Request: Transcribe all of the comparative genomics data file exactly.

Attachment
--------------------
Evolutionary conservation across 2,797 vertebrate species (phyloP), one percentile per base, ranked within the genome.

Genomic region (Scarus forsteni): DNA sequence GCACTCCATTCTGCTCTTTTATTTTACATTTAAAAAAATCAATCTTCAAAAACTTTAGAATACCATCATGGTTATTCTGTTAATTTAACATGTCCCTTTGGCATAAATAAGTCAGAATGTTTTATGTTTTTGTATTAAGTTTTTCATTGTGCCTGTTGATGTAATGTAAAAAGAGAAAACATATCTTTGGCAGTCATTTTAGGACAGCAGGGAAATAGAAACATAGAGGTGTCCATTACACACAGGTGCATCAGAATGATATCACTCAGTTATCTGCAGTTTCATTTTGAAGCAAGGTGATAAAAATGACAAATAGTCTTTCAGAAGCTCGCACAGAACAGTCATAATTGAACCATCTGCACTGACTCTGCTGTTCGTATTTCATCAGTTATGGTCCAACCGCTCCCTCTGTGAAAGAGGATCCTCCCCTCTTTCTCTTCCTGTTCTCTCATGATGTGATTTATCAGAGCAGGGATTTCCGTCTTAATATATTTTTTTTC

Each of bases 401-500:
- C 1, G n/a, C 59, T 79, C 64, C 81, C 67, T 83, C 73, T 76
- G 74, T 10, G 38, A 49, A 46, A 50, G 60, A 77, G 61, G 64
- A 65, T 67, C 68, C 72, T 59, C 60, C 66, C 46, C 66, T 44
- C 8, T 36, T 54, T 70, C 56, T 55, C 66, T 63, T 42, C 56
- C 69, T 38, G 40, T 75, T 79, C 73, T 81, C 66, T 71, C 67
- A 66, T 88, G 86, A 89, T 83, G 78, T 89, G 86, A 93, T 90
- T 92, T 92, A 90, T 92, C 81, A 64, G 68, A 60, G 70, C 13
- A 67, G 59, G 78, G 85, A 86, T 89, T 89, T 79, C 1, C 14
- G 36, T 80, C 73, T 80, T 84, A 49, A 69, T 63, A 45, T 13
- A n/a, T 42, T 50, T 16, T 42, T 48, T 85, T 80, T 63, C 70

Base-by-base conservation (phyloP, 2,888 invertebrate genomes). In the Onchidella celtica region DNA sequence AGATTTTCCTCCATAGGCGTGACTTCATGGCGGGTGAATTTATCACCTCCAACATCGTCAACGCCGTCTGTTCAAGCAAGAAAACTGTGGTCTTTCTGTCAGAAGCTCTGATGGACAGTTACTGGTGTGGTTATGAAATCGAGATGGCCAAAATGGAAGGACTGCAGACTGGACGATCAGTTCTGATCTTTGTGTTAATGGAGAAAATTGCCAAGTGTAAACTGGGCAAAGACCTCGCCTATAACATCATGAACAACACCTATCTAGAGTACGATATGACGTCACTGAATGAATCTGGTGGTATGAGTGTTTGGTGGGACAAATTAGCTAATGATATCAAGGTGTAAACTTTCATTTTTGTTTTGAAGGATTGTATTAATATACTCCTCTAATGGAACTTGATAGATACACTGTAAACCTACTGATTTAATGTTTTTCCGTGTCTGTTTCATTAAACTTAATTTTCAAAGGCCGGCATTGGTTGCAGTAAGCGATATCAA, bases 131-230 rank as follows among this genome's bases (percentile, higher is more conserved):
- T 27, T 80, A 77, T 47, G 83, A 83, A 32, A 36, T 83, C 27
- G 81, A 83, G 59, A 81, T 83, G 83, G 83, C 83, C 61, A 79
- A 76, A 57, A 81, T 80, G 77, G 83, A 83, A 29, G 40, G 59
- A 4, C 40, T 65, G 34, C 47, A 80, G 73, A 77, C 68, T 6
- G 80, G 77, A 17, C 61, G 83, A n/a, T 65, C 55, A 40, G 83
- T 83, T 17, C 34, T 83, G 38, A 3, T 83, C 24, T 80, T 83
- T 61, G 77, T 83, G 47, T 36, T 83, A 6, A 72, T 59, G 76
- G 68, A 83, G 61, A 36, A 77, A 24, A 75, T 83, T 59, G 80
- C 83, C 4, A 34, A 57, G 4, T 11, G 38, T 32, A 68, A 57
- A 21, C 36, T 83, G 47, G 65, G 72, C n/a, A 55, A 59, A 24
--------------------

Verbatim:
Evolutionary conservation across 2,797 vertebrate species (phyloP), one percentile per base, ranked within the genome.

Genomic region (Scarus forsteni): DNA sequence GCACTCCATTCTGCTCTTTTATTTTACATTTAAAAAAATCAATCTTCAAAAACTTTAGAATACCATCATGGTTATTCTGTTAATTTAACATGTCCCTTTGGCATAAATAAGTCAGAATGTTTTATGTTTTTGTATTAAGTTTTTCATTGTGCCTGTTGATGTAATGTAAAAAGAGAAAACATATCTTTGGCAGTCATTTTAGGACAGCAGGGAAATAGAAACATAGAGGTGTCCATTACACACAGGTGCATCAGAATGATATCACTCAGTTATCTGCAGTTTCATTTTGAAGCAAGGTGATAAAAATGACAAATAGTCTTTCAGAAGCTCGCACAGAACAGTCATAATTGAACCATCTGCACTGACTCTGCTGTTCGTATTTCATCAGTTATGGTCCAACCGCTCCCTCTGTGAAAGAGGATCCTCCCCTCTTTCTCTTCCTGTTCTCTCATGATGTGATTTATCAGAGCAGGGATTTCCGTCTTAATATATTTTTTTTC

Each of bases 401-500:
- C 1, G n/a, C 59, T 79, C 64, C 81, C 67, T 83, C 73, T 76
- G 74, T 10, G 38, A 49, A 46, A 50, G 60, A 77, G 61, G 64
- A 65, T 67, C 68, C 72, T 59, C 60, C 66, C 46, C 66, T 44
- C 8, T 36, T 54, T 70, C 56, T 55, C 66, T 63, T 42, C 56
- C 69, T 38, G 40, T 75, T 79, C 73, T 81, C 66, T 71, C 67
- A 66, T 88, G 86, A 89, T 83, G 78, T 89, G 86, A 93, T 90
- T 92, T 92, A 90, T 92, C 81, A 64, G 68, A 60, G 70, C 13
- A 67, G 59, G 78, G 85, A 86, T 89, T 89, T 79, C 1, C 14
- G 36, T 80, C 73, T 80, T 84, A 49, A 69, T 63, A 45, T 13
- A n/a, T 42, T 50, T 16, T 42, T 48, T 85, T 80, T 63, C 70

Base-by-base conservation (phyloP, 2,888 invertebrate genomes). In the Onchidella celtica region DNA sequence AGATTTTCCTCCATAGGCGTGACTTCATGGCGGGTGAATTTATCACCTCCAACATCGTCAACGCCGTCTGTTCAAGCAAGAAAACTGTGGTCTTTCTGTCAGAAGCTCTGATGGACAGTTACTGGTGTGGTTATGAAATCGAGATGGCCAAAATGGAAGGACTGCAGACTGGACGATCAGTTCTGATCTTTGTGTTAATGGAGAAAATTGCCAAGTGTAAACTGGGCAAAGACCTCGCCTATAACATCATGAACAACACCTATCTAGAGTACGATATGACGTCACTGAATGAATCTGGTGGTATGAGTGTTTGGTGGGACAAATTAGCTAATGATATCAAGGTGTAAACTTTCATTTTTGTTTTGAAGGATTGTATTAATATACTCCTCTAATGGAACTTGATAGATACACTGTAAACCTACTGATTTAATGTTTTTCCGTGTCTGTTTCATTAAACTTAATTTTCAAAGGCCGGCATTGGTTGCAGTAAGCGATATCAA, bases 131-230 rank as follows among this genome's bases (percentile, higher is more conserved):
- T 27, T 80, A 77, T 47, G 83, A 83, A 32, A 36, T 83, C 27
- G 81, A 83, G 59, A 81, T 83, G 83, G 83, C 83, C 61, A 79
- A 76, A 57, A 81, T 80, G 77, G 83, A 83, A 29, G 40, G 59
- A 4, C 40, T 65, G 34, C 47, A 80, G 73, A 77, C 68, T 6
- G 80, G 77, A 17, C 61, G 83, A n/a, T 65, C 55, A 40, G 83
- T 83, T 17, C 34, T 83, G 38, A 3, T 83, C 24, T 80, T 83
- T 61, G 77, T 83, G 47, T 36, T 83, A 6, A 72, T 59, G 76
- G 68, A 83, G 61, A 36, A 77, A 24, A 75, T 83, T 59, G 80
- C 83, C 4, A 34, A 57, G 4, T 11, G 38, T 32, A 68, A 57
- A 21, C 36, T 83, G 47, G 65, G 72, C n/a, A 55, A 59, A 24